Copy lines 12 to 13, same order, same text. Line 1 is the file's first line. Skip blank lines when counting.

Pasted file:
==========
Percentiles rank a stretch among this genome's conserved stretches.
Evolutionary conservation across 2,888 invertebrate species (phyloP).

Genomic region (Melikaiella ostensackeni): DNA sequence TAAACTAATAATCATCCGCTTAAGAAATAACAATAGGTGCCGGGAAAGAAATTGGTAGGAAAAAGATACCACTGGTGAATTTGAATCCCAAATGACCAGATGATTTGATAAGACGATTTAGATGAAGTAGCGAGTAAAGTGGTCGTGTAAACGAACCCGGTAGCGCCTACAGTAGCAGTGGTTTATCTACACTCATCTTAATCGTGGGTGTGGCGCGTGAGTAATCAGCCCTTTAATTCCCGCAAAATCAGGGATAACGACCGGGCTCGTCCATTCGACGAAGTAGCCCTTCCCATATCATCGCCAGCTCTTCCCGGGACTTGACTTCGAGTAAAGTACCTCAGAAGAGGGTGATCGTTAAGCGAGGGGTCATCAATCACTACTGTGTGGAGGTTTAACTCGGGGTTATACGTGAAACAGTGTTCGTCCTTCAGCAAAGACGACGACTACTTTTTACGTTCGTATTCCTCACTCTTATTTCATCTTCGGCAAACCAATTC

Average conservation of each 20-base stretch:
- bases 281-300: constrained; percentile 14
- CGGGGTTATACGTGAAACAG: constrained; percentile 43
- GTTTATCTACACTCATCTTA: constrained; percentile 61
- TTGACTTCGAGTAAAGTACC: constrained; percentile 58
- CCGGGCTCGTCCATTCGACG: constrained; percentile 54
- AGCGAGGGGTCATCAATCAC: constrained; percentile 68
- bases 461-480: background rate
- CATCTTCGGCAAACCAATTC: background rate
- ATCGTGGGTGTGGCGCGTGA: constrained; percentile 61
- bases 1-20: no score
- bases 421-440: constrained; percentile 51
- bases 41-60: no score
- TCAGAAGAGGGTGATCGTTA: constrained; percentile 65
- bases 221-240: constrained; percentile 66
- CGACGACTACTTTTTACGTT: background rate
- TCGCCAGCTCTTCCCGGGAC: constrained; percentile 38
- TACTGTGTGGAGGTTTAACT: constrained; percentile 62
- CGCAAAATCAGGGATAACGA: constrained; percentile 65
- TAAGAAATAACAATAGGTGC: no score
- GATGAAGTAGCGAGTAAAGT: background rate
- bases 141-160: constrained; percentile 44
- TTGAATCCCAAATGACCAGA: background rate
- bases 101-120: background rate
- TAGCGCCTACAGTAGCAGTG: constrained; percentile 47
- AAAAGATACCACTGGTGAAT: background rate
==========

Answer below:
- CATCTTCGGCAAACCAATTC: background rate
- ATCGTGGGTGTGGCGCGTGA: constrained; percentile 61